Calculating the start angle of the ellipse
For the meridian to look convincing, the half-ellipse needs to start and end at a point that touches the planet's outer circle (i.e. the point X in the diagram below). This means calculating the starting angle, theta, shown here:
Since ellipses are drawn starting from the end of the u (green) vector, and are swept out anti-clockwise through the end of the v (red) vector and beyond, we need to know the angle theta in order to calculate the point at which to start plotting our half-ellipse. Note, however, that theta is not a true angle, but is the argument used in the parametric equation that we use to plot ellipses (see the deep dive on drawing ellipses for details of this equation).
In part 2 of the PL9 routine, the calculation of theta is accomplished using the arctan expression above, which is repeated here:
CNT2 = arctan(-nosev_z_hi / roofv_z_hi) / 4
This arctan expression calculates the value of theta that makes the point on the ellipse touch the outer circle (i.e. the theta that gives us point X in the diagram above). Equivalently, it calculates the value of theta that makes the length of this vector equal to 1:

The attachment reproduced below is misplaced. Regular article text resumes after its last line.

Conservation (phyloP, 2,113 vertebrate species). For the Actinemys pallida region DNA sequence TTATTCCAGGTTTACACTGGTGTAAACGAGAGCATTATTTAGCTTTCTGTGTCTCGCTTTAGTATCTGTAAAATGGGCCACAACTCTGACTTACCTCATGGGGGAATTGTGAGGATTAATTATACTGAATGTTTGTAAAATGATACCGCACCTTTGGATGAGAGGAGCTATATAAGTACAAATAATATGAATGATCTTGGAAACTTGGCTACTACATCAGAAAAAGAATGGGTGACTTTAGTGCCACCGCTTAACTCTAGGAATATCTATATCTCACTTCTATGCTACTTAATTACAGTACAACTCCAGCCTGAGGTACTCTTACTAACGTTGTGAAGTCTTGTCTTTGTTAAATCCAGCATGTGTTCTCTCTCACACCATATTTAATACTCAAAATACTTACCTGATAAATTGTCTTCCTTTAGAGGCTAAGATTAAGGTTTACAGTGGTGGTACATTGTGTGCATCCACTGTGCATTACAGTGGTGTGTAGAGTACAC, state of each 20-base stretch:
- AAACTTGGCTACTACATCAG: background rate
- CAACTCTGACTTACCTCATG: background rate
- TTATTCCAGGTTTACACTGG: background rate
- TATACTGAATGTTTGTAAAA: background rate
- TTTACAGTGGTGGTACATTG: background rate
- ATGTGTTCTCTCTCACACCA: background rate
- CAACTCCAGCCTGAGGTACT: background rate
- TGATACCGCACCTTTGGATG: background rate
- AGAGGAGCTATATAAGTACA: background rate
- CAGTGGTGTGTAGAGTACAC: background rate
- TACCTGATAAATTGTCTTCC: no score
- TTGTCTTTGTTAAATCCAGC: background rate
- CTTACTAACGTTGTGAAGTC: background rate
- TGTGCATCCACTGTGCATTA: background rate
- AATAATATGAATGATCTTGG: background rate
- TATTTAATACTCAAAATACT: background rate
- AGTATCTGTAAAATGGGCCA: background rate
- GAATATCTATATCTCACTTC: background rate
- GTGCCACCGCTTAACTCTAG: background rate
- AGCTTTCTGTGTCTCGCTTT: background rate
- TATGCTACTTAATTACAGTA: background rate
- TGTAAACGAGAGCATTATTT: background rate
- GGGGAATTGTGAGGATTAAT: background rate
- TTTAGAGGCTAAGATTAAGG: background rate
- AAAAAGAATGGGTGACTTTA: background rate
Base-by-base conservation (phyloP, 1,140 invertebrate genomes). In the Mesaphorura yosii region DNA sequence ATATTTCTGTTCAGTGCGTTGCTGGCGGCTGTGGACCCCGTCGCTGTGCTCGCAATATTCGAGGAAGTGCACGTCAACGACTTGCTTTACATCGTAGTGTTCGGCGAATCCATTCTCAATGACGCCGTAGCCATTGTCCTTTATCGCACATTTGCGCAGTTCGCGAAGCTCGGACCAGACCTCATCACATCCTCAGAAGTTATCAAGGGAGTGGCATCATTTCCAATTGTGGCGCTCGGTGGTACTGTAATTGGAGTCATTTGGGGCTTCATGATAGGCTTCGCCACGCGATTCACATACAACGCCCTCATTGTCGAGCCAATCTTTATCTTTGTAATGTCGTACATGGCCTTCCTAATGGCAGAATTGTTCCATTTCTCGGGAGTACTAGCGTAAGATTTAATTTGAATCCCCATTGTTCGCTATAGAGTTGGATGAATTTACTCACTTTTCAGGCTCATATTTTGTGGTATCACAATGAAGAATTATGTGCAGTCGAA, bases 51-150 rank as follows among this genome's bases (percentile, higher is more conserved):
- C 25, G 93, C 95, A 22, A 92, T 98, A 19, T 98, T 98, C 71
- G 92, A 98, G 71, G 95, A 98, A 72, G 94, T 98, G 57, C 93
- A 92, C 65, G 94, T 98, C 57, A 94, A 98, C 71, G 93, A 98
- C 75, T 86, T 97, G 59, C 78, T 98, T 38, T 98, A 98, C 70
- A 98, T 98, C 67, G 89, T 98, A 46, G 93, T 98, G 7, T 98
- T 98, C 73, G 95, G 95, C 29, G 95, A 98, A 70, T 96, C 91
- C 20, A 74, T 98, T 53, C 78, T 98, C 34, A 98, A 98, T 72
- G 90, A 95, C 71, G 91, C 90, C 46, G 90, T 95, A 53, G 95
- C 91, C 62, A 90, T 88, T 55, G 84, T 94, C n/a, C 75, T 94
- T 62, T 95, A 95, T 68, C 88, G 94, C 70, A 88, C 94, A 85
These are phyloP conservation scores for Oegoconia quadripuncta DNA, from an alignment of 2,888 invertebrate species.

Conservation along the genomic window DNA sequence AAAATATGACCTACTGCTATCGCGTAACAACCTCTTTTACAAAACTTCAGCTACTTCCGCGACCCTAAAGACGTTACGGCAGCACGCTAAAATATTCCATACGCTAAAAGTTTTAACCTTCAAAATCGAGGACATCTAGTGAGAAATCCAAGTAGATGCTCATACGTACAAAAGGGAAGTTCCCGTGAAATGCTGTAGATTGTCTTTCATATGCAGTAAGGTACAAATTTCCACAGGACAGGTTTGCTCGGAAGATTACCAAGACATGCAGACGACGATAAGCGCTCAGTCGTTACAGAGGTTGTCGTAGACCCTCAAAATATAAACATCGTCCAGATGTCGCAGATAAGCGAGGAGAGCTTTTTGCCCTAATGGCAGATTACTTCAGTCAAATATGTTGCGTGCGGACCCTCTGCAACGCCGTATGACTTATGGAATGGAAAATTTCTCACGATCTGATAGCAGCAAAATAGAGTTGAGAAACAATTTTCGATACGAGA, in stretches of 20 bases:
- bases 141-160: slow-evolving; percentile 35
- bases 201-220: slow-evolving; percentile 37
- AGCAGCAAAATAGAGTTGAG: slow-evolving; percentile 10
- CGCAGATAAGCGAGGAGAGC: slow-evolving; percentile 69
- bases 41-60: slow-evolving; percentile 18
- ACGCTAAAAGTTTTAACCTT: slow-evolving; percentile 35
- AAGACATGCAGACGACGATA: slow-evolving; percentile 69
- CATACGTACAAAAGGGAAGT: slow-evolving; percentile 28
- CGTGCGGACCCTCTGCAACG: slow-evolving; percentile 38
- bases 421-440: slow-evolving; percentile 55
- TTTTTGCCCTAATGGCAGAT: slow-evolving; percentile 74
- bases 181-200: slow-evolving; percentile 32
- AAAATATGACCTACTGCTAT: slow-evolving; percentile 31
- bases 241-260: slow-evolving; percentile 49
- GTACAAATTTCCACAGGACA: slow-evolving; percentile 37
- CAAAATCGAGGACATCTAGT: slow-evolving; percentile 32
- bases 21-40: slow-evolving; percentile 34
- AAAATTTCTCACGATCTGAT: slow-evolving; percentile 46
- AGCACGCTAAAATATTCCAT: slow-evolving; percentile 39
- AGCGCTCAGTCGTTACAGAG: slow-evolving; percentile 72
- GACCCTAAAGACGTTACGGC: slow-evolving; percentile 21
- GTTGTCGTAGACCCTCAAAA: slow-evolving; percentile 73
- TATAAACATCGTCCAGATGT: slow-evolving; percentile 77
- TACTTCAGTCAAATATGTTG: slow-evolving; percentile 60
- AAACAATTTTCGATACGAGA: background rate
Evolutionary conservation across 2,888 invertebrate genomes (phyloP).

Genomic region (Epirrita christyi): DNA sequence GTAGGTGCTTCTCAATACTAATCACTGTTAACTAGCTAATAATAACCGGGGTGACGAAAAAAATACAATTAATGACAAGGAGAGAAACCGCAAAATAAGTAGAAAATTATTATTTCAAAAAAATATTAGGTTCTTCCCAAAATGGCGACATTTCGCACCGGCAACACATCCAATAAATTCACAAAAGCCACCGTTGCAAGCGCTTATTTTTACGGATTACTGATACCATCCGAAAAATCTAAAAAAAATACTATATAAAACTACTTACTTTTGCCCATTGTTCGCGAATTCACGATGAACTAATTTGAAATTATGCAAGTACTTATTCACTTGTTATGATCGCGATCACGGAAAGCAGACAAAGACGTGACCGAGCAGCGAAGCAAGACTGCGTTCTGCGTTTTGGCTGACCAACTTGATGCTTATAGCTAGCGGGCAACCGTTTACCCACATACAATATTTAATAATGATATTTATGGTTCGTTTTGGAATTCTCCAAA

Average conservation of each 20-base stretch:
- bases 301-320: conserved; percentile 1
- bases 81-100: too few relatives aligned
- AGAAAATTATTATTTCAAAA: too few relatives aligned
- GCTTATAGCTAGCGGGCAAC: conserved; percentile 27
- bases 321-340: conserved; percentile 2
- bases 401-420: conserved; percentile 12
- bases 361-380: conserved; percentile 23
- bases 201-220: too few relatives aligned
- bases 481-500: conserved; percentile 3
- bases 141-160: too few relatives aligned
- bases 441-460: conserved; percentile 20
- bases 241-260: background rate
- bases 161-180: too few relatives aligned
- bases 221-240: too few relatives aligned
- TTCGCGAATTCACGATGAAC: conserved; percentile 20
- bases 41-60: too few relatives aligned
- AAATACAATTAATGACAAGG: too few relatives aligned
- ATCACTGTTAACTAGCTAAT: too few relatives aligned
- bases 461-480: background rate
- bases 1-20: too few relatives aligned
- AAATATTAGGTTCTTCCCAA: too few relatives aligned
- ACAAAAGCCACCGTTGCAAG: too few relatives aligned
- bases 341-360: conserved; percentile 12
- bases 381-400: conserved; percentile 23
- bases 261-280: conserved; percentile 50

[ x ] = [ u_x ] * cos(theta) + [ v_x ] * sin(theta) [ y ] [ u_y ] [ v_y ]
(This assumes that u and v are three-dimensional normalised unit vectors, i.e. normalised versions of nosev and roofv.)
To derive the arctan expression, we need to solve the above equation (i.e. solve the 2D dot product [x y].[x y] = 1), and also use the fact that u and v are both 3-dimensional unit vectors (i.e. solve the 3D dot products u.u = 1 and v.v = 1) and are perpendicular to each other (i.e. solve u.v = 0 in 3D). Solving this system of four simultaneous equations yields the solution:
theta = atan2(-u_z, v_z)
Obtaining this solution takes approximately a page of algebra, using trigonometric double-angle formulae. The solution is omitted here, but is solvable by someone with UK A-level mathematics trigonometry skills.